It was at WVYA that I learnt not only in song that “we teach the young our difference but look how we’re the same” but lived that reality among 50 other nationals for three months. My conclusion as a (maybe precocious) teenager was: we have much more in common than we are different. In fact, it wasn’t until about six weeks into the programme that the thought first even crossed my mind: I am Black. It hadn’t mattered. At all.
BACK TO THE FUTURE
Danish philosopher Soren Kierkegaard aptly said, “Life can only be understood backwards, but it must be lived forwards.” As I reconnect (in order of recent rediscovery and rallying onto WhatsApp) with Claudia (Colombia), Tom (Uganda/currently domiciled in England), Isobel (Ireland/France), Nayunda (Zambia), Carolina (Hong Kong/UK), Li Hoon (Singapore), Ivyn my roommate (Sri Lanka), Henrietta (Zimbabwe/USA), Isariya (Thailand), Esther (New Zealand), Panha (Cambodia), Ginger (USA), Jeffrey (Costa Rica), Nashipai (Kenya), Joyce (Lebanon/Canada), Wilge (Bolivia/USA), Greg (Taiwan), Lara (Canada/USA), Nino (Georgia), Haime (Philippines), Nelson (Papua New Guinea), Duda (Bosnia & Herzegovina), Yayoi (Japan), Janneke (Netherlands), Arnold (Honduras/Mozambique), Anielka (Nicaragua/USA), Rodrigo (Mexico), Mirjam (Germany), Carlos (Ecuador/USA), Derese (Ethiopia/USA), Sinara (Dominican Republic/Bulgaria), Ariel (Chile), Luis (Guatemala), Pamela (India), Cornel (Romania/Canada), Annie (Malawi), Fikile (Swaziland/South Africa), Pierrick (Switzerland), Young Suk (South Korea), Simon (Bangladesh/Canada), Mpho (Botswana), Davi (Brazil/Uruguay), Romed (Tanzania), Ghassan (Palestine), Angelina (Russia), and Rytha (DR Congo), I’m also connecting the dots.
I believe Bobby Clinton was right, that “God develops a leader over the entire course of their lives” and He sure lays down “sovereign foundations,” like WVYA, for His purposes in each of us in every generation. I could never have chosen this life, but I love it! More importantly, I love the One who did and all these nationals He has brought my way! Again, my heart expanded and has never been able to shrink back since.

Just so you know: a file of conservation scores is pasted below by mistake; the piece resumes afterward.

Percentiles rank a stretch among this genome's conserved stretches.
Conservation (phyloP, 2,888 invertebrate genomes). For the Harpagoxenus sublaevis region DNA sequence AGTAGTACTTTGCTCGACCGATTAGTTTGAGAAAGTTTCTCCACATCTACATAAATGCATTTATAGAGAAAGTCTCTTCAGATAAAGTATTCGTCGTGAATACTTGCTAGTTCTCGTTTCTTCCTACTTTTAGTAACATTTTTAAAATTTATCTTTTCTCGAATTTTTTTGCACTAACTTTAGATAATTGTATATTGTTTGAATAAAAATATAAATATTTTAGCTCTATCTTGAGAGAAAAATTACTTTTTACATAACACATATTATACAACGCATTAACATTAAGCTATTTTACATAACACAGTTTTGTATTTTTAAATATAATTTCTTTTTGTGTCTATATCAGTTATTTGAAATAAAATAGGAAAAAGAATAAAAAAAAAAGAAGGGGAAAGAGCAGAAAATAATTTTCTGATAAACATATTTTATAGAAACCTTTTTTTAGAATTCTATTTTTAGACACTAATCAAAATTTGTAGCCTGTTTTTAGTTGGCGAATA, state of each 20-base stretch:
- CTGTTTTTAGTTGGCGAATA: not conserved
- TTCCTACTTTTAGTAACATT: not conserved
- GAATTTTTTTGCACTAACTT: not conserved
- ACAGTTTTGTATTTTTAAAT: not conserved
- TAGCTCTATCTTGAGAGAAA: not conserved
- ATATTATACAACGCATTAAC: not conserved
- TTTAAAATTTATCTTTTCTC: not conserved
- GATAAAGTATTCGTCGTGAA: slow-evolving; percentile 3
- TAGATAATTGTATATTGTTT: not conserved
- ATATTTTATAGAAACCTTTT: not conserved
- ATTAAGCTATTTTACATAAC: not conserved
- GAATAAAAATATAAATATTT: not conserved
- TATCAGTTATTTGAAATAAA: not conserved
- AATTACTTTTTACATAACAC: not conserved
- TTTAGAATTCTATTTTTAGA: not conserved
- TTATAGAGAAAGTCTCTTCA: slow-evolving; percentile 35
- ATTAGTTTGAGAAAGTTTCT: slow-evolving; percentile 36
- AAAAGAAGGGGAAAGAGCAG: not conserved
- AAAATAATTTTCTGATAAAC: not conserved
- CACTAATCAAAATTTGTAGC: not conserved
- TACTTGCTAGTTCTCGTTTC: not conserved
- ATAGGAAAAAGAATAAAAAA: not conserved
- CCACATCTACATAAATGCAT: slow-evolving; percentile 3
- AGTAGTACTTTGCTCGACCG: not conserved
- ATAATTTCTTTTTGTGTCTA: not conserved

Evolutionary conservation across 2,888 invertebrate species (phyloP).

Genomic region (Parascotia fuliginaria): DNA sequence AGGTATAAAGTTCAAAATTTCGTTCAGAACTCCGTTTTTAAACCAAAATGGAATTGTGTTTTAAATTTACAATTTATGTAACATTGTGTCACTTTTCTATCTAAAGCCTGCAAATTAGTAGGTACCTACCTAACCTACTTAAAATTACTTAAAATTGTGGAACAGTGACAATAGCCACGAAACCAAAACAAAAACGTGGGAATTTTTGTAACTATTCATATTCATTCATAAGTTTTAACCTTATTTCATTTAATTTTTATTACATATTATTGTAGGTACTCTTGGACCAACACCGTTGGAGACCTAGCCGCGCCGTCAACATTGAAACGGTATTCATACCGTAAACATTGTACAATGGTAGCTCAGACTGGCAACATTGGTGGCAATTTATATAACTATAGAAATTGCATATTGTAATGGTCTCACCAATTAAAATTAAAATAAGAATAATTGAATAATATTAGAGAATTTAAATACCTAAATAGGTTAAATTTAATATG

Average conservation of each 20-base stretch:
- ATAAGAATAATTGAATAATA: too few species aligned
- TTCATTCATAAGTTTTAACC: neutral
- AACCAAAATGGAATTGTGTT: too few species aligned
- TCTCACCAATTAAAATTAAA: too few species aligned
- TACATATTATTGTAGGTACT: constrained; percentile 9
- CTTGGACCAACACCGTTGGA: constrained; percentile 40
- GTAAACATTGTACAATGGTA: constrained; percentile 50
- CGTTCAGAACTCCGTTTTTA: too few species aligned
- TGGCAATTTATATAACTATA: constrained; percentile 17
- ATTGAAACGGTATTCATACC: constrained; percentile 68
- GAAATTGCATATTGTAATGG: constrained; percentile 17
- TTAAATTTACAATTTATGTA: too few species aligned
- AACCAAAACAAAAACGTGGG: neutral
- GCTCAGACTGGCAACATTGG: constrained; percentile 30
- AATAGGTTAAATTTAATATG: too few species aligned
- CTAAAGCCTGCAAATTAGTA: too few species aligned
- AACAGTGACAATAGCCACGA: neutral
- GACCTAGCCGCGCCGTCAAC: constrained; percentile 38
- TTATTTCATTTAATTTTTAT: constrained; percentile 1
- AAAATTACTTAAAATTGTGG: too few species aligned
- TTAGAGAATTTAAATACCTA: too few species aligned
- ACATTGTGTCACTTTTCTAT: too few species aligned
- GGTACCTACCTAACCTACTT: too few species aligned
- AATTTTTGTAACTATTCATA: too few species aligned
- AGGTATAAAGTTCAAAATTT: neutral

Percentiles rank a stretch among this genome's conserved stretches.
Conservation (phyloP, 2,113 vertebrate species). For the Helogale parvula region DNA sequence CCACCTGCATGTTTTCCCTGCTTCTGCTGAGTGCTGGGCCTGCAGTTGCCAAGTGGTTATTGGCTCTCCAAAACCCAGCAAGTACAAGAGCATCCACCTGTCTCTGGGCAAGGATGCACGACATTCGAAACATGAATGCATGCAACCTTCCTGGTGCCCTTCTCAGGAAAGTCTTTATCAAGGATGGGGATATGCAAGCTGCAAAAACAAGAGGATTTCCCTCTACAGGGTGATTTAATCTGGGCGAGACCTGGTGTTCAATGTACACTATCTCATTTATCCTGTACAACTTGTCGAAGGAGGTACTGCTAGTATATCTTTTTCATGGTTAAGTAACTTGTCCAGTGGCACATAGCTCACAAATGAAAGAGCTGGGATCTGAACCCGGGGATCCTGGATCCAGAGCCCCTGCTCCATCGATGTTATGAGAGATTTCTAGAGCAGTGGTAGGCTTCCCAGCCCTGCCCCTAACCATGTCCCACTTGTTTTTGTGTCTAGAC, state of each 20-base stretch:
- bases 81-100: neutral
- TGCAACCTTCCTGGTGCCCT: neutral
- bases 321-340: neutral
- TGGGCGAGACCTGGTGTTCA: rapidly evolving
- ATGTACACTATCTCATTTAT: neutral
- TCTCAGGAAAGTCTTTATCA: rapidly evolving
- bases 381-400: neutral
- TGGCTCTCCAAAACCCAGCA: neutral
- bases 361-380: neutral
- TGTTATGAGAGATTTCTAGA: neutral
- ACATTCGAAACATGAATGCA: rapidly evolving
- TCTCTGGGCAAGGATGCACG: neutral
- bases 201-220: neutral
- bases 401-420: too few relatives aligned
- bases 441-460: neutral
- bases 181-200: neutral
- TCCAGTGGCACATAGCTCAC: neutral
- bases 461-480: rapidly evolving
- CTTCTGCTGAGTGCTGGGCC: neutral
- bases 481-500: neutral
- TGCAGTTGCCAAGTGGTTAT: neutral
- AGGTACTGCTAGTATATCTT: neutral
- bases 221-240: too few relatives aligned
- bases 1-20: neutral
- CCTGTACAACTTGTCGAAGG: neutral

Guess who else was right? Papa Chang. Today we are the wives and husbands, fathers and mothers, professors, CEOs, homemakers, celebrated performers (choral, gospel, jazz, opera), members of parliament, government ministers etc. of change, “doing our little thing in our little corners” as Mama Chang exhorted on the July 11 call. But guess what? Now that COVID-19 has brought all these little embers together, who knows what worldwide bonfire may start. World, watch out! for as Victor Hugo once remarked: “You can resist an invading army; you cannot resist an idea whose time has come.”
Mad I am. Have you seen the videos of the broad daylight murder of yet another unarmed Black man, George Floyd, by yet another White police officer, this time in Minneapolis? The officer literally knelt on the poor man’s neck till he died.
I’m in the middle of a transformative ‘Emotionally Healthy Spirituality’ course with Pete Scazzero (this is at least the third time I’m doing it). Incidentally in the very week we’re focusing on ‘Going Back to Go Forward,’ examining the deep-rooted attitudes, values, behaviours, patterns etc. in our genogram, this dastardly cycle of white police brutality on black lives comes up again; this time George Floyd’s in Minneapolis.
A genogram (pronounced: jen-uh-gram) is “a graphic representation of a family tree that displays detailed data on relationships among individuals. It goes beyond a traditional family tree by allowing the user to analyze hereditary patterns and psychological factors that punctuate relationships.” Biblically, we are affected by the being and doing of our forebears to the third and fourth generation. Meaning, those of us alive right now are exhibiting certain things, good and bad, blessing and cursing, that were sown by our relatives in the 1800s.
The deep rooted nature of this American problem of white-on-black violence leads me to think it is in the white person’s genogram, dating back to the era of colonialism and slavery. A white person (‘master’) unaware of this and put in a place of immense power, like a police officer, inadvertently and uncontrollably mets out brute and fatal force on his black ‘slave.’ It’s in the blood; it’s in the DNA, covertly usually.
Apart from pure demonic activity, this seems to be the only way I can begin to comprehend how a human being can delightfully kneel on the neck on another human and suffocate him to death (#icantbreathe), with hand in pocket and a smirk on his face.
Tell me if I’m going crazy, be honest, even crass, with me, especially if you are white and you call yourself my friend.
If you don’t care, you’re not my friend anyway. If you’re offended, feel free to fume awhile and let’s jaw-jaw when you cool down or unfriend me forever.
“But let justice roll on like a river, righteousness like a never-failing stream!”(Amos 5:24)
POST SCRIPT: MENTOR TO THE RESCUE
I got a response to my Genogram Theory of Systemic Racial Justice above from my Emotionally Healthy Spirituality mentor Pete Scazzero, via SMS, and it was in the affirmative: “…yes the murder of George Floyd is very much the result of that man’s GENOGRAM, the police department’s and the history of the USA.” Thank you sir! BAM!
POST SCRIPT: OF HEART AND BONES